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JIRA Data Center, connection pool of all nodes spike simultaneously, results in JIRA hangs

Dear Community,


We are using JIRA Data Center 7.9.2. Recently, the number of active database connections of all nodes spikes (~50) simultaneously in such a way that no nodes response any more. Number of active connections does not decrease until we stop the JIRA service of one of the nodes.

This incident occurs almost once a day.

No error is appeared in the JIRA log files during the incident, and no networking issue exists.

We have three nodes with Oracle 12c.




3 answers

1 accepted

0 votes
Answer accepted

Finally, we found the problem.

The newer versions of  In-App & Desktop Notifications for Jira plugin caused the above issue to happen. After removing this plugin, hopefully everything gets back to normal.

As an alternative to the mentioned plugin, we installed Inbox: in-app notifications for Jira plugin which works much better than the previous one.

Many thanks for your hints,


Hi Ali,

The issue of In-App & Desktop Notifications for Jira has been solved since you have raised it. Thank you!

You can retry it again noting that you will get more features than the alternative one.

Best Regards,


@JP _AC Bielefeld Leader_ 

Thanks for considering the issue.

No service is added or modified in Service page.

Hi there Ali, is this happening consistently daily always at the same time? If yes, you may want to double-check the logs for anything that is happening in that time frame.  As JP pointed out, there may be services running during that time that locked up your database connection pools. It might also be plugins, it can be hard to pinpoint as there are no errors but it may just be an abundance of cronjobs or something similar that is running too frequently at that timeframe, which would not trigger an error message.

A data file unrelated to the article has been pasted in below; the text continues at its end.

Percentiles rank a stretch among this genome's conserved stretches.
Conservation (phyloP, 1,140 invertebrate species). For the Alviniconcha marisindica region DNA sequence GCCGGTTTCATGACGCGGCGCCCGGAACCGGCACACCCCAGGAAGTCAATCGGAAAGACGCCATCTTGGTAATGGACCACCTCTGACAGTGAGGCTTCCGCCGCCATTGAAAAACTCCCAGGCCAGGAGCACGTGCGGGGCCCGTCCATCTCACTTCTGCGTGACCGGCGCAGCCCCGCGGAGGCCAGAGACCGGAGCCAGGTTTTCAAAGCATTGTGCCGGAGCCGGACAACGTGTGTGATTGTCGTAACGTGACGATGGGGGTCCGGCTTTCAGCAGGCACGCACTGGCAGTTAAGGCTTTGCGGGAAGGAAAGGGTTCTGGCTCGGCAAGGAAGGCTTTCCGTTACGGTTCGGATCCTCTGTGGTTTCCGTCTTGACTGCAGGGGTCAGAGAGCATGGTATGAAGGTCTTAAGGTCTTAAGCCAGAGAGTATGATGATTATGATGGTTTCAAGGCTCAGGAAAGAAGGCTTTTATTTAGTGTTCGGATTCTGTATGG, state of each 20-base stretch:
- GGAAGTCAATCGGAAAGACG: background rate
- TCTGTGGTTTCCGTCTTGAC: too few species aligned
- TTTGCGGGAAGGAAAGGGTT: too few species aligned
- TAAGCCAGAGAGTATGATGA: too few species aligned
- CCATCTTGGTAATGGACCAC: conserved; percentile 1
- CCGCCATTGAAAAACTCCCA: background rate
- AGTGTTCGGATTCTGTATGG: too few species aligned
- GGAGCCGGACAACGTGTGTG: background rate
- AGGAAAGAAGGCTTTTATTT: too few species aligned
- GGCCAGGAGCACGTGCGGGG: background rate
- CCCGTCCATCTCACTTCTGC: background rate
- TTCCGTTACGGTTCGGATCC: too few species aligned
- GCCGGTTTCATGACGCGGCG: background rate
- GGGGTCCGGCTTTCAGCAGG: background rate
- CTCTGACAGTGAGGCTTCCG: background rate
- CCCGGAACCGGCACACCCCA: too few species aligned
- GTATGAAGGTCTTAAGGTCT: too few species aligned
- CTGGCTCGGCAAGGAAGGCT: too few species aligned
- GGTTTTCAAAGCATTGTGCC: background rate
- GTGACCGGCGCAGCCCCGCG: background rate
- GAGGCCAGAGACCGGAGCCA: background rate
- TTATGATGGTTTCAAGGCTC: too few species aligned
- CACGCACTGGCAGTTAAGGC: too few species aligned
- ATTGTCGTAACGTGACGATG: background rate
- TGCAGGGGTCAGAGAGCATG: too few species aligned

You may also want to consider enabling DEBUG logging around that time to check what could be happening at that time. Please do remember to disable DEBUG logging after the issue has happened though as it can easily fill up your disk space and logs. 

@Mr J 

Dear J,

Thanks for giving the issue a great attention.

Unfortunately, the mentioned incident does not happen regularly. Sometimes it happens once a day in different hours. Sometimes it does not happen at all in a day. But we have realized that it does not happen when nobody uses JIRA (e.g., in off days).



Hey there Ali, just to check, on off days does the Jira server gets shut down, or does it keep running? I wanted to confirm this because if the Jira server keeps running during off days and the issue doesn't happen, that would mean it's not a service or anything automated because those would run regardless of user activity.

In this case, it might be some sort of request or activity done by a user, making it a bit more tricky to track, especially as it doesn't happen at a regular time. With this new focus, is there anything in the logs that shows what activity was done before the nodes spike?

If there isn't, would you be alright with enabling DEBUG logs at least for a day (or at least until the incident happens)? I have to note that this is a very verbose logging level, so your logs will be filled up fast. 

All nodes are always running even on off days.

Nothing special is shown in log files, and as you noted it is some how hard to enable the DEBUG level logs.

Just to clarify, I attached the connection pool graph of all three nodes. At 15:44, I stopped one of nodes, so the active connections of other nodes decreased significantly.


Hi Ali,

did you get in touch with Atlassian on this issue. I would open a support ticket with them, as this seems pretty special considering the absence of any errors in the logs.



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